The music of Contemporary composer Jean-Paul Holstein this weekend. A name probably not familiar to most, but he has over 200 compositions in his catalog. And at 79, it hardly seems likely he will stop.
A little more information on him via his Wikipedia page:
Jean-Paul Holstein has composed nearly 200 works for all formations: orchestras, vocal or instrumental ensembles, voices and solo instruments.
He attaches as much importance to melody and polyphony as to harmony, intending to place himself at the conjunction of vertical and horizontal audition. He explains his taste for counterpoint.
He defines himself as a French composer, attaching himself to clarity in musical expression, but also feels close to German music, whose symphonic breathing he appreciates.
In his work, he strives to apply the following principles:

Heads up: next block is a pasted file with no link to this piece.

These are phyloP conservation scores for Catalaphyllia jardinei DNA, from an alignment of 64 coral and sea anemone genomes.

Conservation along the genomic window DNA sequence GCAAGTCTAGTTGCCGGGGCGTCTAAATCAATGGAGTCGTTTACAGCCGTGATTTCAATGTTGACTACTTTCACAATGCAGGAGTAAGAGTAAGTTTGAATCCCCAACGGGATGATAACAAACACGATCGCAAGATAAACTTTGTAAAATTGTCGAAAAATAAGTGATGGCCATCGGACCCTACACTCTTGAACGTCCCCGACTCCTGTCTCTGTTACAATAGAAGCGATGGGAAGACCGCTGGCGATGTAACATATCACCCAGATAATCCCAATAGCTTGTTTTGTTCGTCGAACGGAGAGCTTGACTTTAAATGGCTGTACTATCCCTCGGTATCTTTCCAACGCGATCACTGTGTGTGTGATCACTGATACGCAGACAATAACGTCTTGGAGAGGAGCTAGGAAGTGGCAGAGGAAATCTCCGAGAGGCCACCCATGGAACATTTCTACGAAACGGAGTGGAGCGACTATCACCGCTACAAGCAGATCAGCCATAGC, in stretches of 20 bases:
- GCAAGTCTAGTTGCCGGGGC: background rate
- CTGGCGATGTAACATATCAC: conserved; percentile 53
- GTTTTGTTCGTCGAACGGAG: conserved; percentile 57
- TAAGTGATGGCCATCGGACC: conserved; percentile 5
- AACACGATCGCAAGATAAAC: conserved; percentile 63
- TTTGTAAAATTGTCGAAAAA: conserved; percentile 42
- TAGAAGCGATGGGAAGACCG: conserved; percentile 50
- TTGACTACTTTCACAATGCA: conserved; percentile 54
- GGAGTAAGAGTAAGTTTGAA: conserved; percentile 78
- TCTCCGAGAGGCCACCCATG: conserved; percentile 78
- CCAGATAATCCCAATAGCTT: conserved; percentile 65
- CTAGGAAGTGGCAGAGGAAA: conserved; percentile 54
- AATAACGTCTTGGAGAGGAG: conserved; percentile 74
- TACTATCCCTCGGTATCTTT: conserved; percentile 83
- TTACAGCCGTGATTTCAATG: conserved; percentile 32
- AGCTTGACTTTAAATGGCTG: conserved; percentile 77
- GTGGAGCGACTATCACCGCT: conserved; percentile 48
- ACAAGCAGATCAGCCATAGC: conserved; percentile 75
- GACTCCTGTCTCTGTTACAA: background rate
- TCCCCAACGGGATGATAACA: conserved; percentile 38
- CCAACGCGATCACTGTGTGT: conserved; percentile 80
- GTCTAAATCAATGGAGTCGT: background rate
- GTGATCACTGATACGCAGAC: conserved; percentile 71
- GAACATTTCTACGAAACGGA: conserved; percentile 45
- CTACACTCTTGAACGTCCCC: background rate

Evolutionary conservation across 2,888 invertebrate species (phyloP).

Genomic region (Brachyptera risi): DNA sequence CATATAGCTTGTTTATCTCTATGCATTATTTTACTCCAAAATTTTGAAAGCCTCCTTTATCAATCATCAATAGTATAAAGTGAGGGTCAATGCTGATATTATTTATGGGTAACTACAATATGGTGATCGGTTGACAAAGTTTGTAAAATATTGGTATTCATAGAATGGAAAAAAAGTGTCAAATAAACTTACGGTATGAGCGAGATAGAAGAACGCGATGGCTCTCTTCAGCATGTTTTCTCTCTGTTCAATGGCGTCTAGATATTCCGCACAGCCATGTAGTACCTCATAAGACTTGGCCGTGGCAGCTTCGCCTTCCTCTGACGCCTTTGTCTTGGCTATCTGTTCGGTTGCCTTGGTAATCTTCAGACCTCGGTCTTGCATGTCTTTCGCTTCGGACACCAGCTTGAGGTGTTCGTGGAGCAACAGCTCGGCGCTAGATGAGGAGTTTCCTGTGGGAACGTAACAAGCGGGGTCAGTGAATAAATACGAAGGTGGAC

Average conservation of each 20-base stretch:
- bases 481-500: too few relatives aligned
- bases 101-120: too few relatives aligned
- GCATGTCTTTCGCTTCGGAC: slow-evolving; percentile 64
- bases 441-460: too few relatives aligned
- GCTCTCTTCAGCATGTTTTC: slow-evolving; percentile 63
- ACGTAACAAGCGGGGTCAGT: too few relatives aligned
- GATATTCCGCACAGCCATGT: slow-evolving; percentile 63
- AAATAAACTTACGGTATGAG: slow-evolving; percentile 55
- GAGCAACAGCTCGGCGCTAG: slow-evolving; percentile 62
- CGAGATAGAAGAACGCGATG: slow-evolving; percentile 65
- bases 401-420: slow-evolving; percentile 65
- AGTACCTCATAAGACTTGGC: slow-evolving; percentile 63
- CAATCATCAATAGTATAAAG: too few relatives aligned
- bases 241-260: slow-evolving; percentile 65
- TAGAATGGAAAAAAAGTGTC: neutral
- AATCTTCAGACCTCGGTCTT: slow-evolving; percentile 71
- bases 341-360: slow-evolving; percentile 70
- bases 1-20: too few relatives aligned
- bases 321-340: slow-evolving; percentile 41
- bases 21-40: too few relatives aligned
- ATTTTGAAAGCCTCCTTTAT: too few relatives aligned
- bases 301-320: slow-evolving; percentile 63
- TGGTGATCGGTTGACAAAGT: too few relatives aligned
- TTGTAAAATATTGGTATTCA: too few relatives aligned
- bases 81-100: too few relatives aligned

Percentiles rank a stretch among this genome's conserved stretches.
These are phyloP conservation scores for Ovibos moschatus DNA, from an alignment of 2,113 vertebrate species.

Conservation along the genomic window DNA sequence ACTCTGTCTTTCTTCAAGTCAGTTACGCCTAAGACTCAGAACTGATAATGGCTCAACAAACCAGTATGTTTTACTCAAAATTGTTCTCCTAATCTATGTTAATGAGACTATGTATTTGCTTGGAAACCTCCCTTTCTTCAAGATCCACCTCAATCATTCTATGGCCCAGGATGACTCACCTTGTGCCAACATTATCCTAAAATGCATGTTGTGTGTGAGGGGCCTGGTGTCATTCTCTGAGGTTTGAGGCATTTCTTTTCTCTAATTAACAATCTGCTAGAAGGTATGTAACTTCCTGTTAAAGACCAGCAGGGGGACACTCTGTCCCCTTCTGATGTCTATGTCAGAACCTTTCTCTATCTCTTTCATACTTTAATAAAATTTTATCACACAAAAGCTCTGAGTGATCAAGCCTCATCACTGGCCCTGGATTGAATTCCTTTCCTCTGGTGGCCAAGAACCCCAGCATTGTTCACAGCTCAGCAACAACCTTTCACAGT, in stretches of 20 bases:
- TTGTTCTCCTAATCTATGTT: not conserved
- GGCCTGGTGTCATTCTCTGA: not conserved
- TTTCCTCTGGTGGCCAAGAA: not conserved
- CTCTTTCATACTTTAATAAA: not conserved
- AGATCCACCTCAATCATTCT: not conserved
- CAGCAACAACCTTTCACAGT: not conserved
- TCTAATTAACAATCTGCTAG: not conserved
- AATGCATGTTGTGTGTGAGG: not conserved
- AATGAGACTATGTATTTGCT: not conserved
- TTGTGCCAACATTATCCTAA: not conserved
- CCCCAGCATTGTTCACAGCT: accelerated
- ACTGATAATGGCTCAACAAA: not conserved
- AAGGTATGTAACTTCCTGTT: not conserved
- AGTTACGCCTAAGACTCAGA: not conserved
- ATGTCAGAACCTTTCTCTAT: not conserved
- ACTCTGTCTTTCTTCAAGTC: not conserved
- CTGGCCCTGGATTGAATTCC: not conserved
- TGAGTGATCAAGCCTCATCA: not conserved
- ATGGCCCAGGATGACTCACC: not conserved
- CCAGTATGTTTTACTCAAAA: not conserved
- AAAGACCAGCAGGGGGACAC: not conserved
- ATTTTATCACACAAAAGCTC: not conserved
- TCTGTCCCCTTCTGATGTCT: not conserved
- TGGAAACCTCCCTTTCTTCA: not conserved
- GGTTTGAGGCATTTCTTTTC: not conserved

– always remain expressive,
– to be able to use all the techniques, according to the expressive objective pursued and the instrumentation,
– to forget the technique: he quotes André Jolivet on this subject, which said “You composers, you are the ‘cooks’, you are the masters of the recipe and you must succeed but the listener, it makes fun of the recipe and he’s not going to the kitchens to find out how you did it. ” [ Euterpe magazine , September 2015]
This recording of the Concertino for Piano and Strings was made for the ORTF Overseas division shortly after its premier in 1968. It features the ORTF Chamber orchestra under André Girard and features Jean-Claude Peltier at the piano.
Okay – this is not easy music to digest, I will tell you that straight-up. If you aren’t familiar with music of the last half of the 20th Century; the more experimental, atonal kind, this will drive you up the wall. Admittedly, it’s not for everyone. But it’s my firm belief that its better to know about and become familiar with, even if it’s at an arms distance, than to reject it outright and maybe miss some amazing things in the process.
Fair deal? Hit Play and go exploring.